The dreams keep recurring — the Bright Young Thing notes that their father was plagued by them as well. It’s as though some kind of madness is contagious in Cultist Simulator, tormenting people across cultures and times with visions of something beyond. These repeated references to the Hours, the Mansus, the various terrifying gods keep appearing everywhere you look. Some books refer to others as well, and you occasionally see mention of the authors feuding or in love. In-game lore also alludes to real-world mythology, adding yet another layer of meaning. And as you play different characters, it’s actually exciting to find the same texts once again because it feels like the same glittering, elusive thread runs through all their stories.
The coolest thing is when you finally make it into the Mansus, which appears as a brief dream and overtakes the whole screen. It appears as a map with many spokes and paths to enigmatically named locations — if that’s what they are. It shows you that so much more is left to be discovered — like the Lodge of the Sage Knight and The Red Church and The Chamber of Ways.
The atmosphere is dark and full of terrors
Most of your time will be spent in a shadowy room, poring over a table where all your machinations are laid out before you in the form of playing cards. Some of these represent people, the believers whom you’ve managed to convince to join you in your otherworldly quest. It’s easy to think of them as simply resources, and you perform a cold calculus when you decide whether or not to sacrifice this disciple versus that one. But like in Kennedy’s previous games, everything is described with tantalizing detail, and every so often, you’ll find yourself struck by the feeling that these are lives you’re playing with in a world filled with real dangers.
Cultist Simulator has terrific atmosphere and it deftly strums your emotions as you uncover more of its secrets, alternately thrumming with inspiration as things start making sense and slumping with defeat when you can’t figure out what you need to create a human crucible. Accompanying you on this dark task is an eerie soundscape that occasionally segues into devious minor-key arpeggios that imply that what you’re doing is forbidden and unthinkable. Whispers emerge and fade away when you begin courting pawns to bring into your cult’s fold. Sometimes the soundtrack makes you feel like you’re in a haunted great hall, the music reverberating off the upper clerestory or perhaps reaching you from a far-off underwater cavern.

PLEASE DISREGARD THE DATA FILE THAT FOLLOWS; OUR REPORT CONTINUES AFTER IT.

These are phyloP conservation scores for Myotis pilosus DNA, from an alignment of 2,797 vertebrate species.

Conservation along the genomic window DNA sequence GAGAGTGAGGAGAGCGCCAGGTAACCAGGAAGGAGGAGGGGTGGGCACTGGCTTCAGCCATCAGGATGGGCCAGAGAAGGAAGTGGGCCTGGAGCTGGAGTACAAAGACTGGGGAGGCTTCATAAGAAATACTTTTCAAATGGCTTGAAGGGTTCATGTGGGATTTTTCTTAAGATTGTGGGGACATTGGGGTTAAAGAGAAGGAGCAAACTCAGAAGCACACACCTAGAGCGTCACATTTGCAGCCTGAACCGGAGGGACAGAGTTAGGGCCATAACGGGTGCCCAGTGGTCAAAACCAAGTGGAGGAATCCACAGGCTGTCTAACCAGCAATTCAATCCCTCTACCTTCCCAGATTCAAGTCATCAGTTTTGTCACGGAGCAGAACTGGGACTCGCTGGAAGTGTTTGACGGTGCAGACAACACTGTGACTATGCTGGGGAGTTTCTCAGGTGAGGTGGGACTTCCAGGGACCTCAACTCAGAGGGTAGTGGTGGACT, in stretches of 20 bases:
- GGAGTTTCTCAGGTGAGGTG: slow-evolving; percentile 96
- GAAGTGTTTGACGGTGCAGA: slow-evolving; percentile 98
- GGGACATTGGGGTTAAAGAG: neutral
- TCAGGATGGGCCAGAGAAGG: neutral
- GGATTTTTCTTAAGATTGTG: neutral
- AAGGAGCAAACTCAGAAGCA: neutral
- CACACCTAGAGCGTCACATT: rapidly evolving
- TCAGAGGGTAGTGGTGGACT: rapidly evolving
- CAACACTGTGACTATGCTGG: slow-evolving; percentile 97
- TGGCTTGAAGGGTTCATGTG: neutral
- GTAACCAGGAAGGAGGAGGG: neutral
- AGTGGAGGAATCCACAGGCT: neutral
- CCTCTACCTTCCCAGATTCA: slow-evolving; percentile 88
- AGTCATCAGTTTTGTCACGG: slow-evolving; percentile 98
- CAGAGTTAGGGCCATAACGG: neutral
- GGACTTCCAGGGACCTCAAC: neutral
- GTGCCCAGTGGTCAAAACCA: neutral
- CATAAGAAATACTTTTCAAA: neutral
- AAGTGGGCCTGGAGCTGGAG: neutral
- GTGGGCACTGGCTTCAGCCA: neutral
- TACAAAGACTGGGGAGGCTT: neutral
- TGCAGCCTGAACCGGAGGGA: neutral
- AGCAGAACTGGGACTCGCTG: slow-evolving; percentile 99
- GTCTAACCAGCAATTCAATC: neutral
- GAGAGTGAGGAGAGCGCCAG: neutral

The sound design is fantastic, punctuating your quest with the ominous ticking of the clock running down. Some cards have timers on them, and when they expire, they burn up into ash before you, glimmering notions escaping your brain before you’ve fully grasped their meaning.
What you won’t like
A busy workspace
As you dive deeper into Cultist Simulator’s lore, you might soon find yourself overwhelmed with cards. Even when I started out with a gameplan — I’ll keep my books over in this corner and my artifacts over in that one — it’s easy to lose track of everything you’ve collected. When an action is finished, it will often yield multiple cards. Sending your disciples out to investigate the swampy Gladwyn Lake, for instance, might have them returning with over 10 cards. And when you click “Collect all,” they will spill out randomly.